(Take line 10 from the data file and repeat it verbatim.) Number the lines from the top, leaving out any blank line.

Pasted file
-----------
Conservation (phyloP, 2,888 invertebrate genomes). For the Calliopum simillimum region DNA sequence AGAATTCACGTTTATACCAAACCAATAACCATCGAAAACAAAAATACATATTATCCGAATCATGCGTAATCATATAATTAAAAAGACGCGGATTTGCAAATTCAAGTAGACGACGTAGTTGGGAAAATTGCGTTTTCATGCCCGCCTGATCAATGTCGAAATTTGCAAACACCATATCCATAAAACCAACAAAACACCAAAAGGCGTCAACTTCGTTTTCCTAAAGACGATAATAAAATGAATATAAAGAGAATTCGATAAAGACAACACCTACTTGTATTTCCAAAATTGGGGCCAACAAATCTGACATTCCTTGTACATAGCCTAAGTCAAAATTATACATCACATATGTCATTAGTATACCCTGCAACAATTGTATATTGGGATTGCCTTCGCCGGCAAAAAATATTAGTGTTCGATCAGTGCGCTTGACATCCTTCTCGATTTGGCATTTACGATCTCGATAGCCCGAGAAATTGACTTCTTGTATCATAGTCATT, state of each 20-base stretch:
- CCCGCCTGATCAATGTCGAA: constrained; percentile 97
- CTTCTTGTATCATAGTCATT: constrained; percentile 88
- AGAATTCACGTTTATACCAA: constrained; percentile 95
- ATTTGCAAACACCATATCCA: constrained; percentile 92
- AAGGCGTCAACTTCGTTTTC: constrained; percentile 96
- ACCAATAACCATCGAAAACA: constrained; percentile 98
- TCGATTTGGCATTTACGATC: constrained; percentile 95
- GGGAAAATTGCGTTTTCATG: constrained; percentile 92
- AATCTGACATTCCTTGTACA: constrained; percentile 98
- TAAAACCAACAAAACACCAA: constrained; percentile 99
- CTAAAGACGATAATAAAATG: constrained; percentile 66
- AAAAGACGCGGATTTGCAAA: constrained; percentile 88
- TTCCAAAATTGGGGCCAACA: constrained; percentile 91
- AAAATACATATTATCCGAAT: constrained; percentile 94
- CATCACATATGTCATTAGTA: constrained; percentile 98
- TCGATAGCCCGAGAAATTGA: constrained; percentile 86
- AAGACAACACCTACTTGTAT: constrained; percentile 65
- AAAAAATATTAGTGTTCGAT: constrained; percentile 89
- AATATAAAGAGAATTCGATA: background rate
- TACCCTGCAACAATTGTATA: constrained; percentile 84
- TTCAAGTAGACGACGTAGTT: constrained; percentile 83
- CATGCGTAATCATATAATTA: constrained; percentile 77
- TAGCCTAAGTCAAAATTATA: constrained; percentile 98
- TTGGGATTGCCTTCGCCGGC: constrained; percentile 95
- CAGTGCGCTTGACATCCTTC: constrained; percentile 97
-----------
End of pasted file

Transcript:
- AATCTGACATTCCTTGTACA: constrained; percentile 98